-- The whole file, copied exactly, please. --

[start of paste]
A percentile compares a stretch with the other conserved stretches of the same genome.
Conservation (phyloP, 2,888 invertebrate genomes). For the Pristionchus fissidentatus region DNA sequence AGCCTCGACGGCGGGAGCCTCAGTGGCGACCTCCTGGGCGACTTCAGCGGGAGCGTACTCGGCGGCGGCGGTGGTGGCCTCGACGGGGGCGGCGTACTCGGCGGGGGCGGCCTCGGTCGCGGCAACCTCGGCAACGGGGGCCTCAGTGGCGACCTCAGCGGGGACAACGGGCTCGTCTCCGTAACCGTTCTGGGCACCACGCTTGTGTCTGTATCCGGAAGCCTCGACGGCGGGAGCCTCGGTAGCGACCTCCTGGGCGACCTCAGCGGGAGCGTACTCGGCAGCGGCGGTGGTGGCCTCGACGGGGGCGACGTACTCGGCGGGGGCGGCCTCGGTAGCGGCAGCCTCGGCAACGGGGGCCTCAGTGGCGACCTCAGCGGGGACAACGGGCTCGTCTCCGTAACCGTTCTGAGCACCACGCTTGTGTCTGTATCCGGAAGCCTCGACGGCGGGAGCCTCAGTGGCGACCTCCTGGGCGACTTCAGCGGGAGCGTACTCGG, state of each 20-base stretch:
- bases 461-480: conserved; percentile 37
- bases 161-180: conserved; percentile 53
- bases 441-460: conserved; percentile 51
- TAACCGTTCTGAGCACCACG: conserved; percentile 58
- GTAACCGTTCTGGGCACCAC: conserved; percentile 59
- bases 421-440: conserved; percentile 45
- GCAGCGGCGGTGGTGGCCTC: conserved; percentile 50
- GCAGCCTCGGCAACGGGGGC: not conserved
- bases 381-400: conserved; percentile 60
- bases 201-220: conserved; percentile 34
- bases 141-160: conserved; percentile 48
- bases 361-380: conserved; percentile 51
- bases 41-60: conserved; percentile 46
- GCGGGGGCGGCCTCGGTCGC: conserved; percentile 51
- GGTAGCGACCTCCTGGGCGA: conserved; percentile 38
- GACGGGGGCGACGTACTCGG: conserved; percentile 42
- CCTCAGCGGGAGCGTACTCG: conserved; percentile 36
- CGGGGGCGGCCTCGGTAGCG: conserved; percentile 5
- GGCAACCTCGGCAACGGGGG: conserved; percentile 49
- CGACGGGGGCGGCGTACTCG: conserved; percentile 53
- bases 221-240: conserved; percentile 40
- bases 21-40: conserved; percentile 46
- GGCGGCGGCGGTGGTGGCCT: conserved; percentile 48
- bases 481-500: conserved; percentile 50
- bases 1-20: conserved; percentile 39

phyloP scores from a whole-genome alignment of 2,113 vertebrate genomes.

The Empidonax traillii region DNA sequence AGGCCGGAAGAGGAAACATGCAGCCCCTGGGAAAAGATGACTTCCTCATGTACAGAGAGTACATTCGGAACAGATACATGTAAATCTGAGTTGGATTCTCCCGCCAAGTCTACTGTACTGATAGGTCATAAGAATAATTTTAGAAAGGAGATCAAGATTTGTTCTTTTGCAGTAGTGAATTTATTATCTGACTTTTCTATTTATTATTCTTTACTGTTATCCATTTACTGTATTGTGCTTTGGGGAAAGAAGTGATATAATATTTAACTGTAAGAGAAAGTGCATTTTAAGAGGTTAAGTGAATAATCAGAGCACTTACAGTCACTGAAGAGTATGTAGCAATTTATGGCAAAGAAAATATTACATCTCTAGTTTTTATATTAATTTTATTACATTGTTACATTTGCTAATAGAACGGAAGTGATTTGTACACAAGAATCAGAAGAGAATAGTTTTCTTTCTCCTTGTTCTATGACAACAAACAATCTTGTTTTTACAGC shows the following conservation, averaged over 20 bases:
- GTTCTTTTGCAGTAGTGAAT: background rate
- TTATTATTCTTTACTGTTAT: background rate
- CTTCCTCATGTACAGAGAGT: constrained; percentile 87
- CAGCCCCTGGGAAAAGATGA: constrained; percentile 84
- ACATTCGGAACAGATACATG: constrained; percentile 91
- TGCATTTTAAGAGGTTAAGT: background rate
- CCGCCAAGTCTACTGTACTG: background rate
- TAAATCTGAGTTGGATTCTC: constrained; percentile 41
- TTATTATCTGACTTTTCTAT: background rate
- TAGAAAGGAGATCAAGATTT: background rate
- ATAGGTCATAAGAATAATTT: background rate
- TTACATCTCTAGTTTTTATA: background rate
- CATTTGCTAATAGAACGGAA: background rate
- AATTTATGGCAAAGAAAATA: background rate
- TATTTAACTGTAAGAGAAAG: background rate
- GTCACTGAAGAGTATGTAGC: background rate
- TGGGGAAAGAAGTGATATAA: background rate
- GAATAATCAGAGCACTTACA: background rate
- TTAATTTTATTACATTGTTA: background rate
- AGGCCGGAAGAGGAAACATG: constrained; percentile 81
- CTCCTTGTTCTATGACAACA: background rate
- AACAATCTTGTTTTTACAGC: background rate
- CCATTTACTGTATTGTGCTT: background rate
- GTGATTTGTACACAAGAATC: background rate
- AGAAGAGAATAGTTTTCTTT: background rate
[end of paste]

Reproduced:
A percentile compares a stretch with the other conserved stretches of the same genome.
Conservation (phyloP, 2,888 invertebrate genomes). For the Pristionchus fissidentatus region DNA sequence AGCCTCGACGGCGGGAGCCTCAGTGGCGACCTCCTGGGCGACTTCAGCGGGAGCGTACTCGGCGGCGGCGGTGGTGGCCTCGACGGGGGCGGCGTACTCGGCGGGGGCGGCCTCGGTCGCGGCAACCTCGGCAACGGGGGCCTCAGTGGCGACCTCAGCGGGGACAACGGGCTCGTCTCCGTAACCGTTCTGGGCACCACGCTTGTGTCTGTATCCGGAAGCCTCGACGGCGGGAGCCTCGGTAGCGACCTCCTGGGCGACCTCAGCGGGAGCGTACTCGGCAGCGGCGGTGGTGGCCTCGACGGGGGCGACGTACTCGGCGGGGGCGGCCTCGGTAGCGGCAGCCTCGGCAACGGGGGCCTCAGTGGCGACCTCAGCGGGGACAACGGGCTCGTCTCCGTAACCGTTCTGAGCACCACGCTTGTGTCTGTATCCGGAAGCCTCGACGGCGGGAGCCTCAGTGGCGACCTCCTGGGCGACTTCAGCGGGAGCGTACTCGG, state of each 20-base stretch:
- bases 461-480: conserved; percentile 37
- bases 161-180: conserved; percentile 53
- bases 441-460: conserved; percentile 51
- TAACCGTTCTGAGCACCACG: conserved; percentile 58
- GTAACCGTTCTGGGCACCAC: conserved; percentile 59
- bases 421-440: conserved; percentile 45
- GCAGCGGCGGTGGTGGCCTC: conserved; percentile 50
- GCAGCCTCGGCAACGGGGGC: not conserved
- bases 381-400: conserved; percentile 60
- bases 201-220: conserved; percentile 34
- bases 141-160: conserved; percentile 48
- bases 361-380: conserved; percentile 51
- bases 41-60: conserved; percentile 46
- GCGGGGGCGGCCTCGGTCGC: conserved; percentile 51
- GGTAGCGACCTCCTGGGCGA: conserved; percentile 38
- GACGGGGGCGACGTACTCGG: conserved; percentile 42
- CCTCAGCGGGAGCGTACTCG: conserved; percentile 36
- CGGGGGCGGCCTCGGTAGCG: conserved; percentile 5
- GGCAACCTCGGCAACGGGGG: conserved; percentile 49
- CGACGGGGGCGGCGTACTCG: conserved; percentile 53
- bases 221-240: conserved; percentile 40
- bases 21-40: conserved; percentile 46
- GGCGGCGGCGGTGGTGGCCT: conserved; percentile 48
- bases 481-500: conserved; percentile 50
- bases 1-20: conserved; percentile 39

phyloP scores from a whole-genome alignment of 2,113 vertebrate genomes.

The Empidonax traillii region DNA sequence AGGCCGGAAGAGGAAACATGCAGCCCCTGGGAAAAGATGACTTCCTCATGTACAGAGAGTACATTCGGAACAGATACATGTAAATCTGAGTTGGATTCTCCCGCCAAGTCTACTGTACTGATAGGTCATAAGAATAATTTTAGAAAGGAGATCAAGATTTGTTCTTTTGCAGTAGTGAATTTATTATCTGACTTTTCTATTTATTATTCTTTACTGTTATCCATTTACTGTATTGTGCTTTGGGGAAAGAAGTGATATAATATTTAACTGTAAGAGAAAGTGCATTTTAAGAGGTTAAGTGAATAATCAGAGCACTTACAGTCACTGAAGAGTATGTAGCAATTTATGGCAAAGAAAATATTACATCTCTAGTTTTTATATTAATTTTATTACATTGTTACATTTGCTAATAGAACGGAAGTGATTTGTACACAAGAATCAGAAGAGAATAGTTTTCTTTCTCCTTGTTCTATGACAACAAACAATCTTGTTTTTACAGC shows the following conservation, averaged over 20 bases:
- GTTCTTTTGCAGTAGTGAAT: background rate
- TTATTATTCTTTACTGTTAT: background rate
- CTTCCTCATGTACAGAGAGT: constrained; percentile 87
- CAGCCCCTGGGAAAAGATGA: constrained; percentile 84
- ACATTCGGAACAGATACATG: constrained; percentile 91
- TGCATTTTAAGAGGTTAAGT: background rate
- CCGCCAAGTCTACTGTACTG: background rate
- TAAATCTGAGTTGGATTCTC: constrained; percentile 41
- TTATTATCTGACTTTTCTAT: background rate
- TAGAAAGGAGATCAAGATTT: background rate
- ATAGGTCATAAGAATAATTT: background rate
- TTACATCTCTAGTTTTTATA: background rate
- CATTTGCTAATAGAACGGAA: background rate
- AATTTATGGCAAAGAAAATA: background rate
- TATTTAACTGTAAGAGAAAG: background rate
- GTCACTGAAGAGTATGTAGC: background rate
- TGGGGAAAGAAGTGATATAA: background rate
- GAATAATCAGAGCACTTACA: background rate
- TTAATTTTATTACATTGTTA: background rate
- AGGCCGGAAGAGGAAACATG: constrained; percentile 81
- CTCCTTGTTCTATGACAACA: background rate
- AACAATCTTGTTTTTACAGC: background rate
- CCATTTACTGTATTGTGCTT: background rate
- GTGATTTGTACACAAGAATC: background rate
- AGAAGAGAATAGTTTTCTTT: background rate